School transition

posted by Jeff | Friday, May 21, 2021, 8:50 PM | comments: 0

Simon finishes grade 5 next week, and next year, he'll go to a private school that is a little more squishy about grade levels. Tonight we toured his new school, a small private school that will have around 70 kids total, K-12. They just moved into a new building, and there will be four teachers for the "upper school," which is the group for kids who are middle and high school age. The idea is that all kids, especially if they have different or special needs, don't always align with the state outlined levels, and often may be ahead in one subject but behind in another.

The reason we're going in this direction is because we couldn't see him being successful in a middle school with 2,500 other kids. In fact, he was already a nervous and distraught mess today, because there's no real work going on at school, and it's largely social, and he's struggling with that. It's not just that some kids are unkind, it's that he doesn't have the right expectations. Throw in remote school most of last calendar year, and he's starved socially.

Academically, his grades are actually fine, A's, B's and S's, but they don't really tell the whole story. And in fact, we don't even have a good understanding of what the story is. He struggles to get a few sentences on paper when faced with a blank page, but is it that he finds writing difficult, or is he daunted by the blank page? I've seen him crank out a couple of sentences in a row when he was motivated, but why is it that in school he gets nothing written after an hour? Conversely, we see him struggle with math when it's homework, but is that because he wants to do fun things or because he doesn't know? He brings home some great math test scores.

Kids with ASD and ADHD are often intelligent, but learn differently, so the struggle is more about understanding how a kid learns. You can only do that if you give him the attention and opportunity, and even in the elementary setting, the public school failed to provide that. His principal and one of his teachers were fantastic, but the support system around his IEP was suboptimal at best, especially when he was remote last year. There's no universe where that would get better in a huge middle school. This new school can meet him where he is, and we're hoping that he can go back to a public or "regular" high school after a few years, if he can develop the skills to be successful in that situation. We just don't know yet.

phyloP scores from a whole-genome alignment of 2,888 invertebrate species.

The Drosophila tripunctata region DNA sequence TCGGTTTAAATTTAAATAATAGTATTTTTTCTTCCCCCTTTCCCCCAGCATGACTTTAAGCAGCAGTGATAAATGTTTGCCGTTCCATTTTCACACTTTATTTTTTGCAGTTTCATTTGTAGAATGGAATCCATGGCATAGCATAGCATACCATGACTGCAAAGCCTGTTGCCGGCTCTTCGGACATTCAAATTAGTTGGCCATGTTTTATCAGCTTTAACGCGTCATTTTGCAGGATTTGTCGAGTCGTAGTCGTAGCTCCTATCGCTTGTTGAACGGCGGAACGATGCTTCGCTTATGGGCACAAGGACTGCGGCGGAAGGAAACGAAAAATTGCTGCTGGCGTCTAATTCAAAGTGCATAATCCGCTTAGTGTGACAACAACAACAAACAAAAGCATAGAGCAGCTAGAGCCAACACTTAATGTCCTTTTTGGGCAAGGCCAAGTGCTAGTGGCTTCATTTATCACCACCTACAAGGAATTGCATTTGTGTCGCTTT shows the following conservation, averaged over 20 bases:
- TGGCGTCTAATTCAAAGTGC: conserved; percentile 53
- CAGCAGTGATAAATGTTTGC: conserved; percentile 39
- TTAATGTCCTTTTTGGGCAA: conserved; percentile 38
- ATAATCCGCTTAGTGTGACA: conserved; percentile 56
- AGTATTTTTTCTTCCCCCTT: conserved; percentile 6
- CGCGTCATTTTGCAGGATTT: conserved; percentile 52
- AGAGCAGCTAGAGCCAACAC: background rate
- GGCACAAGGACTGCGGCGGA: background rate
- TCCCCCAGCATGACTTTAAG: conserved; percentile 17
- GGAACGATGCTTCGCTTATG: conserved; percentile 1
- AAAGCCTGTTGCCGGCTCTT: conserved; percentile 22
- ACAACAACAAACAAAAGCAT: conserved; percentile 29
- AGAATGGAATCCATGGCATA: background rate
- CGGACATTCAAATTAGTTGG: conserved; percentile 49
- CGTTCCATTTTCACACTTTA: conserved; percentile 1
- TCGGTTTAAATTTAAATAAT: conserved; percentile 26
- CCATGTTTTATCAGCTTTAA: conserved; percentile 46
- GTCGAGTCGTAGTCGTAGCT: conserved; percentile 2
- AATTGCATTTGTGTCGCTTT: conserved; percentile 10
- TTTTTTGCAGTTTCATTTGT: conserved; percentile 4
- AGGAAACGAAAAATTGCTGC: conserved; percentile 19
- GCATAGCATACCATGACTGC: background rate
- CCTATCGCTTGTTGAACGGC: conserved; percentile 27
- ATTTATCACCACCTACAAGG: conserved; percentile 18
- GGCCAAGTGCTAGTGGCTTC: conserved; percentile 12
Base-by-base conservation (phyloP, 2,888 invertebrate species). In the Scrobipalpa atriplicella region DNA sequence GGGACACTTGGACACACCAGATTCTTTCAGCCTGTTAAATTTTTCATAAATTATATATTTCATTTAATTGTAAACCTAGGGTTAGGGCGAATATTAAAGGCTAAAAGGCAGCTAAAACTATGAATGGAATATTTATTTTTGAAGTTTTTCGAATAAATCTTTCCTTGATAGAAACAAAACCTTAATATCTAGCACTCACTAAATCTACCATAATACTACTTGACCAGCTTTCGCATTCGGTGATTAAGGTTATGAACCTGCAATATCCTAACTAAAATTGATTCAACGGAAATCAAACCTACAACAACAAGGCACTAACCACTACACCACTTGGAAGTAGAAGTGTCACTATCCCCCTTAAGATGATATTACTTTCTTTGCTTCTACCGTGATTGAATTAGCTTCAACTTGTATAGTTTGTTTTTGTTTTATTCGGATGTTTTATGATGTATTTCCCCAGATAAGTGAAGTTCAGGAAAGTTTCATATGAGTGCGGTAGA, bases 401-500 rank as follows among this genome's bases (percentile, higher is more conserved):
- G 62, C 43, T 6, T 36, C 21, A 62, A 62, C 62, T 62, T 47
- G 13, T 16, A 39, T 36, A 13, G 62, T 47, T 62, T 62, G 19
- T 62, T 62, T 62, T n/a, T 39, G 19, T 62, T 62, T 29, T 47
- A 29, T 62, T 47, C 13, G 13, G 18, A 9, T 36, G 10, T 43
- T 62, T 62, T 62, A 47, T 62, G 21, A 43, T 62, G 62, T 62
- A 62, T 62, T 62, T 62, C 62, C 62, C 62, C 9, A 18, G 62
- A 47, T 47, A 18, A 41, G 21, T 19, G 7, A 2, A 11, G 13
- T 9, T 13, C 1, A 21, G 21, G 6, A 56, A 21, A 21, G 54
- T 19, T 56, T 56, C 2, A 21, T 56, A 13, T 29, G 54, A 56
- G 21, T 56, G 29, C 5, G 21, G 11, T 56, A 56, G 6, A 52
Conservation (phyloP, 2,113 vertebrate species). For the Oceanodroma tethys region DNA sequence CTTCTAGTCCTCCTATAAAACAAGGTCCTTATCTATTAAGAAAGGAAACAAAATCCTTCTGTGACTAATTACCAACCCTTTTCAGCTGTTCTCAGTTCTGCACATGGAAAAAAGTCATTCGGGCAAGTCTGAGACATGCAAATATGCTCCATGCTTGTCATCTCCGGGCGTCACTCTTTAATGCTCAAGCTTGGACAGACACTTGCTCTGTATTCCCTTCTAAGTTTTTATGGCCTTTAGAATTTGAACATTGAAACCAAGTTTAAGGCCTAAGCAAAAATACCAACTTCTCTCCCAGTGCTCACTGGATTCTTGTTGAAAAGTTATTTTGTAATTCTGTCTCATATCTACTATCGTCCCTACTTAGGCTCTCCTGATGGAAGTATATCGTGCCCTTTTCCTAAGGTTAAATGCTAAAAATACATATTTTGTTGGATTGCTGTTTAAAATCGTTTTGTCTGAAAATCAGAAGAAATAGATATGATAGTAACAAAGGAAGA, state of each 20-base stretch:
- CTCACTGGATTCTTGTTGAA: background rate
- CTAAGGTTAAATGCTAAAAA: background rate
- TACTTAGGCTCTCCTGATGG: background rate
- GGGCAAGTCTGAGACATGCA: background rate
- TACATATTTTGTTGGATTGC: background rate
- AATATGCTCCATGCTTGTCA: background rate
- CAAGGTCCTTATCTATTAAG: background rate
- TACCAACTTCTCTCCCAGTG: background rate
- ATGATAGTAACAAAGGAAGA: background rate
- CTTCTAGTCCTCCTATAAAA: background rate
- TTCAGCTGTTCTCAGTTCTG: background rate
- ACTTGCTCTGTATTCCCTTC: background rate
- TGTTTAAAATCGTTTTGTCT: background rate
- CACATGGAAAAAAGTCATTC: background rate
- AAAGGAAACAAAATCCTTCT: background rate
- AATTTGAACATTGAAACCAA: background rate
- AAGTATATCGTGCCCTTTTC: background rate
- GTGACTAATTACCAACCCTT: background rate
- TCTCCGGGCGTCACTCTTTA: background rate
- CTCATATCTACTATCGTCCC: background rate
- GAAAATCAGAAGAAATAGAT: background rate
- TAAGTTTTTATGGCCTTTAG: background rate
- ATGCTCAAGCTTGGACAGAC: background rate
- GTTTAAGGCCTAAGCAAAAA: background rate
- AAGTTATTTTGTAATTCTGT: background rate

Simon's emotional and social maturity is definitely a year or two behind. He connects better with younger and significantly older kids, but struggles with his peers. We're seeing some development there as well, and seeing a therapist and emerging from the pandemic is helping. Difficult as this might be, I'm really impressed with his self-awareness about what he's feeling. Even today at the new school, he was able to tell me that he was feeling overwhelmed and nervous and worried about whether or not the kids at this new school would like him. Being able to see that himself was not a thing a year ago.

Diana has been amazing in this process. She checked out several schools, talked with the folks at each one, and figured out how to use the state's grant program to help pay for it. She navigated the IEP process and official diagnoses that qualified him for the grants. This school isn't huge, but it's the school that most closely matches what he needs. It has been a journey, and I'm really happy about the way it turned out. She's a remarkable mother.

I hope that we're setting him up for long term success, because he says he wants to go to college and specialize in hospitality management so he can run a theme park. It's a little early for him to be setting those goals (especially that precise!), but I love that he's looking forward like that. The reality is that we have to take things a little at a time, and that's hard. I don't want anything to hold him back. When he's willing to slow down and listen, and absorb things, I'm often surprised at what he can understand. If autism or any comorbidity doesn't interfere with his cognitive ability, his path forward involves developing the coping and compensation skills for the unique way that he learns. If it does run interference, then the goals are still similar, figuring out how to maximize his ability. Not knowing how it will go is scary.

For now, we're going to celebrate the end of a difficult year, and enjoy summer. That kid has had more than his share of trauma and drama in the last year (same for his parents). It's time for some easier and more relaxing days.


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